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(VR) is the flow of blood back to the heart.
Under steady-state conditions, venous return must
equal cardiac output
CVS is essentially a closed loop.
Otherwise, blood would accumulate in either the
Increase in venous return can lead to a matched increase in
Two circulations (pulmonary and systemic) situated in series
between the right ventricle (RV) and left ventricle (LV).
Balance is achieved, in large part, by the Frank–Starling
If venous return is suddenly increased (e.g., changing from
upright to supine position), right ventricular preload increases
leading to an increase in stroke volume and pulmonary blood
The left ventricle experiences an increase in pulmonary
Increases left ventricular preload and stroke volume by
(VR) to the heart from the venous vascular beds is determined by a
1. Venous pressure –
2 Right atrial pressure
Therefore, increases in venous pressure or decreases in right atrial
pressure or venous resistance will lead to an increase in venous return,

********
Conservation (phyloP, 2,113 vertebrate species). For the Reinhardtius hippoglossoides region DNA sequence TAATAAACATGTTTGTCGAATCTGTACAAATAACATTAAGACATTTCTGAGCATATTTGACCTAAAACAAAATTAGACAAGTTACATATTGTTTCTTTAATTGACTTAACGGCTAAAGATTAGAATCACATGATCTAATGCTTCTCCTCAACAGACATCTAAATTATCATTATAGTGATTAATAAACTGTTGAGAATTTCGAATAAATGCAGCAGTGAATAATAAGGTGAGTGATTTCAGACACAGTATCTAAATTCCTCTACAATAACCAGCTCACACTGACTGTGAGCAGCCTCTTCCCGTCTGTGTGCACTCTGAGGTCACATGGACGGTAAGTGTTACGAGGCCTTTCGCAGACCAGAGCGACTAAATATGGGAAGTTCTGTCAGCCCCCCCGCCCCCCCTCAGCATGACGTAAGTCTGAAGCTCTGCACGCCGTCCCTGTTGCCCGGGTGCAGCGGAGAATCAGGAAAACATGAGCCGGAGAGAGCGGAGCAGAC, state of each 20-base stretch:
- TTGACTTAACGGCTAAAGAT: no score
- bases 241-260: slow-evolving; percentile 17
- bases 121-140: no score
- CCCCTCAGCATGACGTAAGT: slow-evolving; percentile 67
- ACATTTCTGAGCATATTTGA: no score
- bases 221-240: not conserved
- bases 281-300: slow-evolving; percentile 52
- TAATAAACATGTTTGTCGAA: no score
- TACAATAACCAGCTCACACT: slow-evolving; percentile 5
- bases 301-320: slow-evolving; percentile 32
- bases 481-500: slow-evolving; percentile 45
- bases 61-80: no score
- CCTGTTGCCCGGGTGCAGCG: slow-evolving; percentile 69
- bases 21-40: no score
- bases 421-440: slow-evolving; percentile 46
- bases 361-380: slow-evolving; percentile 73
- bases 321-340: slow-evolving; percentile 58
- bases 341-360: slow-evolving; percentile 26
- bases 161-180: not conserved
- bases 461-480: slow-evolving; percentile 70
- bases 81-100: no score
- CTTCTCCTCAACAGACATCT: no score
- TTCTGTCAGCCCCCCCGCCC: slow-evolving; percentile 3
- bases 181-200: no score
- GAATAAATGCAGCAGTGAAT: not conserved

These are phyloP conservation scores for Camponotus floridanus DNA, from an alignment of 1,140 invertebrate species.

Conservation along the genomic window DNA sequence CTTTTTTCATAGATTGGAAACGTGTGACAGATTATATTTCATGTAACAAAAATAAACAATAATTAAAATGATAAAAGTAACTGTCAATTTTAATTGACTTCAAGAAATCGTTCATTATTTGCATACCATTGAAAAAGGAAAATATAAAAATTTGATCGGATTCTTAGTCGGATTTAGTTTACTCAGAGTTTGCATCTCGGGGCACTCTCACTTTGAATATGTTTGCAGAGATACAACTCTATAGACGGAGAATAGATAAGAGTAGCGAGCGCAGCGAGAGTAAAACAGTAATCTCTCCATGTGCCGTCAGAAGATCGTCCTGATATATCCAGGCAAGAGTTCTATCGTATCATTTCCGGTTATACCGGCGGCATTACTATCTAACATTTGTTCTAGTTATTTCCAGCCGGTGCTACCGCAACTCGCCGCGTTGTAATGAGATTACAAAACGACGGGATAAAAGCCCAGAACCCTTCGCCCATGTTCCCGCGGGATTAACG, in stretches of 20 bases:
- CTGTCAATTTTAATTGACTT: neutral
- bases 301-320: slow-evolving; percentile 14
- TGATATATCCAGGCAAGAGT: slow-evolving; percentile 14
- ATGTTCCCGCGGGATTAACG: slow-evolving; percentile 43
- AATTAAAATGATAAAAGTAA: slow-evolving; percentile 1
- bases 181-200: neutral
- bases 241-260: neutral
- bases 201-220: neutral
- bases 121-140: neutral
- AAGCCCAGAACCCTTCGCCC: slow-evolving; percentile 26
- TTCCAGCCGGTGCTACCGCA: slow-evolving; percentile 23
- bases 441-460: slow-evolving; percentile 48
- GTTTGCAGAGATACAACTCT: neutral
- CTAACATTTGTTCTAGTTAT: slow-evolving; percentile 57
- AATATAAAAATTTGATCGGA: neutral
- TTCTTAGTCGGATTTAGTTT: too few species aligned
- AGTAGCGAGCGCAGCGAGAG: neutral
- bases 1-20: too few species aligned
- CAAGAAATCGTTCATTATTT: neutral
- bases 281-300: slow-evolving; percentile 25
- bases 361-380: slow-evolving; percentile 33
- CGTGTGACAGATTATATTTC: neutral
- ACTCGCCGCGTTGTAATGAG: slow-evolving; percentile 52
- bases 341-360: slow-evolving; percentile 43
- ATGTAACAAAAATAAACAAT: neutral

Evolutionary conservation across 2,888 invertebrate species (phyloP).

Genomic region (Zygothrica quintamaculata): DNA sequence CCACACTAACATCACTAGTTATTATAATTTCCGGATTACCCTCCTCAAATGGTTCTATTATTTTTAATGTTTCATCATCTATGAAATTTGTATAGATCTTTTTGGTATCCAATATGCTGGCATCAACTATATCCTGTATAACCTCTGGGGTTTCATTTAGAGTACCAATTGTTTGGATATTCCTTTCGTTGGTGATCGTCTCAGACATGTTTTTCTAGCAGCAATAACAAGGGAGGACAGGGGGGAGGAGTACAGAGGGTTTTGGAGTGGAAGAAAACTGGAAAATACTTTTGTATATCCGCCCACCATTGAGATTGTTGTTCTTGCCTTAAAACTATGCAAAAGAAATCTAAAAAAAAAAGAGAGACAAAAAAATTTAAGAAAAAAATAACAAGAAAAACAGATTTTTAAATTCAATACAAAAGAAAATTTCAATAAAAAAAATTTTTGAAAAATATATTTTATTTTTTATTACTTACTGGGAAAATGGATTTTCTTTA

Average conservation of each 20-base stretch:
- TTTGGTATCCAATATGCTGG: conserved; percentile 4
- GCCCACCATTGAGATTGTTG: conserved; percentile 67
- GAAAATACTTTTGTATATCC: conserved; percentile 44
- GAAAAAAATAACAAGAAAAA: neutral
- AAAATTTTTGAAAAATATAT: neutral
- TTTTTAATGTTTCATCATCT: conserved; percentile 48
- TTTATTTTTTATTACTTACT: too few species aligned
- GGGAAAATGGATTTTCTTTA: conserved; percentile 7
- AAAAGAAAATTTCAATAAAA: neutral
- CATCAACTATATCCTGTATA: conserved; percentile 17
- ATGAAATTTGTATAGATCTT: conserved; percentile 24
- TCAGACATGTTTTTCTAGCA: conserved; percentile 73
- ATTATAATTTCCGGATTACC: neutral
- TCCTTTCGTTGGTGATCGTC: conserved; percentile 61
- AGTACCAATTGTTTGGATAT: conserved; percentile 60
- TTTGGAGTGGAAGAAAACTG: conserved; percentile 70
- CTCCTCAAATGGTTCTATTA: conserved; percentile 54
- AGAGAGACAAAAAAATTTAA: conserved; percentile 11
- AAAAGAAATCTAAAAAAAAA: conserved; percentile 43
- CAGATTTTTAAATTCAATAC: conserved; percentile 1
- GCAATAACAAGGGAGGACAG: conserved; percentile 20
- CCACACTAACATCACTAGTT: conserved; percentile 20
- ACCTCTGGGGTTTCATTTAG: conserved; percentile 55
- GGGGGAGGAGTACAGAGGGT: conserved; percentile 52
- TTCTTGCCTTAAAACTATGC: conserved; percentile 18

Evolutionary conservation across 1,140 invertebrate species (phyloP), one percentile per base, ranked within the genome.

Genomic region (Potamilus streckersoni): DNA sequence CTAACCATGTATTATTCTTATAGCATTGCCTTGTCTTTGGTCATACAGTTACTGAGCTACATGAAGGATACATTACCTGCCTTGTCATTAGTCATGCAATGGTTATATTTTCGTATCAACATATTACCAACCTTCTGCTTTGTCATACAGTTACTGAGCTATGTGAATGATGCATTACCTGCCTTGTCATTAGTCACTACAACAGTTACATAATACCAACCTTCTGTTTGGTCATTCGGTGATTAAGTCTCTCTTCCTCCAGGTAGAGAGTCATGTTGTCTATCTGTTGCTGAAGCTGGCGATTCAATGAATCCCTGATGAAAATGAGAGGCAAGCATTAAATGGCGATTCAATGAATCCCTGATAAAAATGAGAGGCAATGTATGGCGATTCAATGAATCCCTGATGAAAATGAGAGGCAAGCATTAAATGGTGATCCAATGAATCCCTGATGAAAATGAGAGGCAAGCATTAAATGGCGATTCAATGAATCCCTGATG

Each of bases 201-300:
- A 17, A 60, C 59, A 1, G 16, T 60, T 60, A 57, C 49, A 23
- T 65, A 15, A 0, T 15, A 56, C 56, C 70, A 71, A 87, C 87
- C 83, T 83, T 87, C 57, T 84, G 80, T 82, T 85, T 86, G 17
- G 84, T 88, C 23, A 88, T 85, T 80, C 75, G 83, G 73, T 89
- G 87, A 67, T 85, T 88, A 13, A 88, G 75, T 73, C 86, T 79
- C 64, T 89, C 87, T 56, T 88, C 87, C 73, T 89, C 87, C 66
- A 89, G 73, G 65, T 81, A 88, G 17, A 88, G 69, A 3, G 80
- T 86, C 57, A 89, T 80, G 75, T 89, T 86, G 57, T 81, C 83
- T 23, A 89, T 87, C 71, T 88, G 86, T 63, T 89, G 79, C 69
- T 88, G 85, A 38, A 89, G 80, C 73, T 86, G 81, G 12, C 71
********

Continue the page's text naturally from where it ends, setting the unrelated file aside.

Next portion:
VR is determined by the mean aortic pressure minus
the mean right atrial pressure, divided by the
resistance of the entire systemic circulation .
Decreased Veno capacitance
Pumping action of the heart
Resistance to Flow
Pressure change is
slight. Thus, small
increase in RA
in venous return.
Cardiac output increases with atrial pressure.
Normal atrial pressure is about 0 mm Hg.
Venous return (with heart and lungs removed)
decreases with atrial pressure.
Working cardiac output is where venous return
curve meets cardiac output curve.
Plateau: collapse of large veins
( => increased resistance)
Working Cardiac Output
Venous return with
heart and lung
Rt. Atrial Pressure (mm Hg)
Mean systemic filling
pressure ~ 7 mm Hg
Generally shift the cardiac
output curve in proportion
to pressure change
Cardiac Tamponade (filling
of pericardial sac with
fluid) lowers rate of change
of CO with right atrial
Rt. Atrial Pressure